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Volume 1, Issue 3
  • ISSN: 2042-793X
  • E-ISSN: 2042-7948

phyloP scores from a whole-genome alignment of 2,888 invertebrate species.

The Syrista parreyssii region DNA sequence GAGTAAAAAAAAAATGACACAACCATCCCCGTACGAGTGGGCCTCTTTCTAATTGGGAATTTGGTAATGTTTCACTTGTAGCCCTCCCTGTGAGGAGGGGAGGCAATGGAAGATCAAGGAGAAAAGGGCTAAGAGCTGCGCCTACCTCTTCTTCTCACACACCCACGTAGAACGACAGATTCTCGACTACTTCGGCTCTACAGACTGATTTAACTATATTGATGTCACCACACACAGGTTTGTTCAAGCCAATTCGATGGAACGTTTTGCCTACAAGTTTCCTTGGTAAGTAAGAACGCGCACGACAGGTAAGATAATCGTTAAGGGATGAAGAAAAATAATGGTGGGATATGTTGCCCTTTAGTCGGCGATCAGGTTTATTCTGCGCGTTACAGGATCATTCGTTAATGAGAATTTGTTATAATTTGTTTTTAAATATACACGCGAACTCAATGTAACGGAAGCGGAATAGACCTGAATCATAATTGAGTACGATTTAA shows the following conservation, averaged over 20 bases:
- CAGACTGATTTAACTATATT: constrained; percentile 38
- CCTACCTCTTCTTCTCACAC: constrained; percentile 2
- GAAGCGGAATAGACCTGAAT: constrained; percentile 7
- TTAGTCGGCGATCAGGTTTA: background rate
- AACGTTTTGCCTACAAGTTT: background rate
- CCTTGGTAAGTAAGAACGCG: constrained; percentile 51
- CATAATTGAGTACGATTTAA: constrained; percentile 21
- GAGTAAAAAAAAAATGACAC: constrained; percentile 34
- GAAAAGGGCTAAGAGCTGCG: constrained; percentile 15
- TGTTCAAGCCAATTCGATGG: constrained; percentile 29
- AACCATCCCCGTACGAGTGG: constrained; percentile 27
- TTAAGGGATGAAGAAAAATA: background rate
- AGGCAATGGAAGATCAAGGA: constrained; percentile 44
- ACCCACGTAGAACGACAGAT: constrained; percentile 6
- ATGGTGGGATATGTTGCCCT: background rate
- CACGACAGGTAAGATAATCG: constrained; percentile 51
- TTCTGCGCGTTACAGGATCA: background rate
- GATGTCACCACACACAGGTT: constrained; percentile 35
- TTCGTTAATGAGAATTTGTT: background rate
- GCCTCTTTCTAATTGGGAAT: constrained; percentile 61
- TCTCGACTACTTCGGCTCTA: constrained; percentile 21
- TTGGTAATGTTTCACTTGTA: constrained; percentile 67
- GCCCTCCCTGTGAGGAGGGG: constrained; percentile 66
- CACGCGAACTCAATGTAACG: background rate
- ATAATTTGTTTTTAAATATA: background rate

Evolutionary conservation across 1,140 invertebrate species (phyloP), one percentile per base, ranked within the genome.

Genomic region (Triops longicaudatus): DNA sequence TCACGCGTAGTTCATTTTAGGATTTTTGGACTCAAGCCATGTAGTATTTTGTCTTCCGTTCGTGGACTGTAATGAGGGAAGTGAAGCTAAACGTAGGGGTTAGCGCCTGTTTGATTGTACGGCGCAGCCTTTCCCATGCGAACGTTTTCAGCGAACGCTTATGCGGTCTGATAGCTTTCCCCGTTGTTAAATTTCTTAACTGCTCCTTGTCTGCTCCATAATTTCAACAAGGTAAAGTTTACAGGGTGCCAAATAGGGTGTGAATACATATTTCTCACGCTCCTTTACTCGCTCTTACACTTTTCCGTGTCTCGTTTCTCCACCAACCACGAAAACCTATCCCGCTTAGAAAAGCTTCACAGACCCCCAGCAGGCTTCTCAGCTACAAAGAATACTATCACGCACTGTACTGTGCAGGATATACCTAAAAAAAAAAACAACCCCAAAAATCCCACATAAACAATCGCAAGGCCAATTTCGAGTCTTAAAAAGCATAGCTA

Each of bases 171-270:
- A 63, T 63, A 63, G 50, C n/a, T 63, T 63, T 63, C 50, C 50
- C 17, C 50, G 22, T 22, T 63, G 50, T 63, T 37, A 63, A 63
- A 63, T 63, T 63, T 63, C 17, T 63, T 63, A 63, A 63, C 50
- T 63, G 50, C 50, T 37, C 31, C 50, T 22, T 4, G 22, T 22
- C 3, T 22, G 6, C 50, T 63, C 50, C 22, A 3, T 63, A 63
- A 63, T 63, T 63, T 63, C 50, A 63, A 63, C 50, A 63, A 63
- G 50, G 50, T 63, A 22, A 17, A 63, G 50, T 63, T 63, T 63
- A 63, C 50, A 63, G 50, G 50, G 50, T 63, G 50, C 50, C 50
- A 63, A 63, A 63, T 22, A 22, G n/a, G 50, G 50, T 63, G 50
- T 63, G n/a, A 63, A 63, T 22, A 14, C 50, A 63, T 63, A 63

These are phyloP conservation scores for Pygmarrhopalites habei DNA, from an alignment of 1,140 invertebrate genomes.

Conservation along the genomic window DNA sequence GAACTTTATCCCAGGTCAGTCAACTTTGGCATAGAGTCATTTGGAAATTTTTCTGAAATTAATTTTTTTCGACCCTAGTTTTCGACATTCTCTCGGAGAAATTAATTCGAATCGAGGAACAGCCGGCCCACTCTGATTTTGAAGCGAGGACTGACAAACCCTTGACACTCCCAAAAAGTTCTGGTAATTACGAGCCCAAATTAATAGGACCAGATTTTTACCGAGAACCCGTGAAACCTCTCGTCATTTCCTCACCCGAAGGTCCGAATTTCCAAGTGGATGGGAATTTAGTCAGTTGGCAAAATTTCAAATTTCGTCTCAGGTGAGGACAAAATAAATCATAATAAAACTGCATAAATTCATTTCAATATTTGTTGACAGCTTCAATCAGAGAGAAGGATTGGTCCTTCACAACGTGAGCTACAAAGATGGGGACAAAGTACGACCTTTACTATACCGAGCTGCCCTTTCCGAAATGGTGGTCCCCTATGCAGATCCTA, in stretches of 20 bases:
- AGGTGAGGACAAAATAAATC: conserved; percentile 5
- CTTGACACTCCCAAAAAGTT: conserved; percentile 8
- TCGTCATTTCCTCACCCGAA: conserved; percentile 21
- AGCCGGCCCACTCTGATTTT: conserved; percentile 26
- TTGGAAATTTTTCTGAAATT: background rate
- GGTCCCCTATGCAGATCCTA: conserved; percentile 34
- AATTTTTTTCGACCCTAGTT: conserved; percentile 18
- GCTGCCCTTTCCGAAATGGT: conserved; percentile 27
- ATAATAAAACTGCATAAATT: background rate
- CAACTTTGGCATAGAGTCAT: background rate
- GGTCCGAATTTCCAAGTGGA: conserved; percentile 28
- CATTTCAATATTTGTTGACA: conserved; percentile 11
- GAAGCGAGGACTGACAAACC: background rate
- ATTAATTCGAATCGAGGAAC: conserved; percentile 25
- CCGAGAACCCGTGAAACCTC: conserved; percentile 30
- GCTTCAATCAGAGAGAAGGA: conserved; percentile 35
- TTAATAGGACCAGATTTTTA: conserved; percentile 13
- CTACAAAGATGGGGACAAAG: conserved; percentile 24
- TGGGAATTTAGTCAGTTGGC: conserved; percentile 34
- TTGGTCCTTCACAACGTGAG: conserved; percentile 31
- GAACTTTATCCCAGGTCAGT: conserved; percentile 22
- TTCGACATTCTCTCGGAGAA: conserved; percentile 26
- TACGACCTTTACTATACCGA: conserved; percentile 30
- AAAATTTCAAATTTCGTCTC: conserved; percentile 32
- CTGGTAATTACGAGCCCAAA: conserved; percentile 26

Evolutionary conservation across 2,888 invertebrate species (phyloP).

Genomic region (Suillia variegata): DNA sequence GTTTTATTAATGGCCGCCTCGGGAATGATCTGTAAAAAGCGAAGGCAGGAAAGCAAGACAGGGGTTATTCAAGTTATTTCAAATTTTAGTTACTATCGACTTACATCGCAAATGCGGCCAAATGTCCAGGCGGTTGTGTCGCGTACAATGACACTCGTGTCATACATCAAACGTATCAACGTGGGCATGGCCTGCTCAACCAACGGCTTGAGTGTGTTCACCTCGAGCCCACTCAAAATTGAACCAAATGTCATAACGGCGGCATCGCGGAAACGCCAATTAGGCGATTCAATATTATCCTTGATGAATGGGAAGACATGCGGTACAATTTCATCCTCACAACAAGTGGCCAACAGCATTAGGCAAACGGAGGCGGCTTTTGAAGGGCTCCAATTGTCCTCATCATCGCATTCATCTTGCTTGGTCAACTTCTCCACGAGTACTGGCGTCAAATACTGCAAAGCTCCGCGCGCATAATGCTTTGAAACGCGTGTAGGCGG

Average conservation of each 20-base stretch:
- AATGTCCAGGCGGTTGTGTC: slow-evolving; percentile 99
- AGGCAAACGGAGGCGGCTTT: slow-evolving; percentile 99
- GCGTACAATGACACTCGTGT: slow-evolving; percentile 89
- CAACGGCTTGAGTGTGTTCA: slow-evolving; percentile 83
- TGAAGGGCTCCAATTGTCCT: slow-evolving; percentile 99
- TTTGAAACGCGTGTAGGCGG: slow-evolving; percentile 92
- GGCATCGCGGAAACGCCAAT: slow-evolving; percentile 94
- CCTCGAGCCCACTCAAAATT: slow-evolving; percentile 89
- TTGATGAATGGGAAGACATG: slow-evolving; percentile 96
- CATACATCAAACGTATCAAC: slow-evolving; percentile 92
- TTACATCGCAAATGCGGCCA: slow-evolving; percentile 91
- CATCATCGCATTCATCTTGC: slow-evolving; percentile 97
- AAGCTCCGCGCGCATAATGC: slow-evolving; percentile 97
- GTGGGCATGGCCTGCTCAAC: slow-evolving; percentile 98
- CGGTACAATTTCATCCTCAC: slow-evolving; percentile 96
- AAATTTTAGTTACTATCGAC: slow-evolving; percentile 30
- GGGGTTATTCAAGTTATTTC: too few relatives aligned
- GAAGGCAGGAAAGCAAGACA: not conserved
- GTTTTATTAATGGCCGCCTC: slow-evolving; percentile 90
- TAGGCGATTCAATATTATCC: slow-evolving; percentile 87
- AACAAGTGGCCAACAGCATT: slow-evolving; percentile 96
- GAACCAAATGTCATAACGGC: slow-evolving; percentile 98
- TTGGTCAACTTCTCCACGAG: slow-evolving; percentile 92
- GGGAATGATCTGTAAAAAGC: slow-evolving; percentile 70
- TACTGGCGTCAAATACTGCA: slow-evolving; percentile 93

The relationship between contemporary art in the tradition of the avant-garde, politics and the public domain is the subject of this article. By looking at critical social theory, especially the work of Chantal Mouffe, the relationship between politics and the public sphere will be explored. Via the work of Paulo Virno and Niklas Luhmann, I will get more grip on avant-garde art’s functioning in society and its relationship with politics and the public sphere. By discussing the insights of these theorists it will be argued that the contemporary art world – as a sphere of concrete museums, biennials, exhibitions, etc. form a public sphere of many different singularities, artistic styles and sometimes even conflicting paradigms and cultures. Contrary to the classic Habermasian view (1989) this public sphere is seen as an agonistic one in which a multitude of conflicting voices coexist. Contemporary art in the tradition of the avant-garde time and again posits a ‘dismeasure’ within a culture and will therefore take up a minority position within a society. This does however allow this art scene to become a model for a specific interpretation of democracy, especially a minority democracy, in which collective support for emerging singular voices has to be gained time and again. The argumentation needed to grow from the singular base to a somewhat or very much larger collective base is the core of a minority democracy within an agonistic public sphere. This view is at odds with the concept of public sphere mostly held nowadays according to the rules of the dominant liberal representative democracy, which, after all, found its legitimacy on anonymous numbers (the majority of votes) and the third way of compromise. But also hegemonic political regimes of today, such as neo-liberalism and the upcoming neo-nationalism, are concerned about agonistic spheres, because from their perspective they are still difficult to control. It is one of the reasons why such ideologies hardly know how to respond to contemporary avant-garde art.


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